How to Put On Bike Grips Without Hairspray?

How to Put On Bike Grips Without Hairspray?

Putting new grips on your bike can seem intimidating, but it doesn’t have to be!

While some people use hairspray or grip glue to get their new grips to stay in place, there are plenty of other options that work just as well.

In this article, I’ll walk through the steps for installing new grips without resorting to messy glue or hairspray.

We’ll cover alternatives like soapy water, alcohol, and friction paste.

I’ll also give tips on making sure your grips fit properly and stay where they should.

Whether you’re replacing old grips or putting handgrips on a new bike, this guide will help you get the job done.

Stick with me and you’ll be cruising around with fresh new grips in no time!

How to Put On Bike Grips Without Hairspray?

The most important thing when installing new grips is getting the sizing right.

You want a tight fit so the grips won’t twist or slide around on the handlebars.

Start by measuring the diameter of your handlebars.

Then compare that to the inside diameter of the new grips you want to install.

The grip should fit snugly but not be too difficult to slide on.

For full details on measuring and selecting the right grip size, see my guide: How Do I Choose Handlebar Grips? Beginners Guide

If the fit is a little loose, you can wrap a thin layer of electrical or masking tape around the bars to take up some space.

Just don’t go overboard with the tape or you won’t be able to get the grips on!

Once you’ve got the fit dialed, it’s time to prep the bars and grips. Use a degreaser or alcohol wipe to clean any oils or debris off the handlebars.

Give the new grips a quick cleaning too.

Having a freshly cleaned surface will help the grips adhere better.

Make sure everything is fully dry before moving to the next step.

Okay, with properly fitting grips and squeaky clean bars, we can start installing.

The key is using friction, not glue, to keep the grips from rotating or sliding.

Here are some of the best options for getting a good friction fit:

Soapy Water

One of the simplest approaches is using a mild soapy water solution as lubricant during installation. Dish soap diluted in warm water works perfectly.

Dip the grips into the solution before sliding them on. The soap allows the grips to rotate into proper alignment as you push them on.

Once in place, the water will dry out leaving the rubber to grip tightly to the handlebar.

No bonding agents necessary!

Just be sure your handlebars are totally dry first.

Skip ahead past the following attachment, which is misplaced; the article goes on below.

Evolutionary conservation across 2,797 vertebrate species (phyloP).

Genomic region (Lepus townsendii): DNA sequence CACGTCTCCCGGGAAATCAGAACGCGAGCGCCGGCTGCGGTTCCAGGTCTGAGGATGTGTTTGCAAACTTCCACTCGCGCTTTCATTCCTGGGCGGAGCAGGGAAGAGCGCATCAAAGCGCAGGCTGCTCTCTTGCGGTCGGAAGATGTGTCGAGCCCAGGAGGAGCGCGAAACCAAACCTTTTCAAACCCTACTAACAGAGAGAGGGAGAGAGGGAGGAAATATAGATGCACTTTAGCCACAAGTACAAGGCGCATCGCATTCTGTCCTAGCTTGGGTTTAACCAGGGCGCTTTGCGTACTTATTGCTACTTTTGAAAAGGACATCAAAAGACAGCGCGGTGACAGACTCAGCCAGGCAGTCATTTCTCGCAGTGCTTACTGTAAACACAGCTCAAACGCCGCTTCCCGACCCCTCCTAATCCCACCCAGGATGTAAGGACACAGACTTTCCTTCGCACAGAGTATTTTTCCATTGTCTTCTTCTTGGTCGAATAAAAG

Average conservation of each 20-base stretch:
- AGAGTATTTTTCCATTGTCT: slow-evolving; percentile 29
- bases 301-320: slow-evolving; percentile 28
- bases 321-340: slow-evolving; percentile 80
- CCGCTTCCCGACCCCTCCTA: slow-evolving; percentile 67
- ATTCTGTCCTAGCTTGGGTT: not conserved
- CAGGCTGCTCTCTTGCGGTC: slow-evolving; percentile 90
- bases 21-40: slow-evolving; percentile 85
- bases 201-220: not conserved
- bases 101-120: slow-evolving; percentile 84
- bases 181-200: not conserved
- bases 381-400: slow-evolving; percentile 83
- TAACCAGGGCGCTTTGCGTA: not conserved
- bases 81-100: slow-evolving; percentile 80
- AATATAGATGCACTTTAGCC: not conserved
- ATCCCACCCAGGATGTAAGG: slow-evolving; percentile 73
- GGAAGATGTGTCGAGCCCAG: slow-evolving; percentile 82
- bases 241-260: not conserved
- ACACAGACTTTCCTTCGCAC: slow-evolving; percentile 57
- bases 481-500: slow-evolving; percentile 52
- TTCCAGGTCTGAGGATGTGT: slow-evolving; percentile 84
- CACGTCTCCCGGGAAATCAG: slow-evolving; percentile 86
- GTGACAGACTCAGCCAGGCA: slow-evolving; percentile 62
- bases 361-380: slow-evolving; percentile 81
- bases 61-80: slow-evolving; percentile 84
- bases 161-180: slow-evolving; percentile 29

Any excess water under the grips can prevent them from sticking properly once dried out.

Rubbing Alcohol

Another household item that works for grip installation is plain old rubbing alcohol.

The alcohol helps slick the grips on initially.

Once it evaporates, it leaves the rubber and handlebar surfaces super clean for maximum friction.

Pour some isopropyl alcohol (at least 90%) into a small bowl or tray.

Submerge the end of the grip and wet the handlebar surface with the alcohol.

Twist and slide the grip into place with the lubrication from the alcohol.

Give it a few minutes to fully dry and you should have a very secure hold.

The great thing about alcohol is it removes any oily residues without leaving a film behind like soaps can.

This makes for an incredibly tight friction fit when dry.

Friction Paste

If you want something specifically formulated to help grip rubber adhere tightly, use a friction paste.

This tacky gel is made to improve traction between surfaces.

Friction paste is commonly used on motorcycle handlebar grips. Bicycle brands like Park Tool also make grip-specific paste lubes.

Just put a small amount on the handlebar end and inside the grip opening. The paste lets you twist the grip as you slide it on to position it perfectly.

Once settled, the paste sets up to create a super grippy bond between the rubber and bar surface.

The grips essentially become glued on with the friction paste.

This method won’t work well if you need to frequently remove your grips. The paste bonds so tightly that the grips can tear during removal.

But for a permanent application, it’s very secure.

How Do You Put Grips on Without Grip Glue?

Grip glues like hairspray or thick cyanoacrylate are another option for affixing grips.

But they make subsequent removal a sticky mess if you ever need to change grips.

Luckily, there are plenty of grip glue alternatives that don’t require permanent bonding: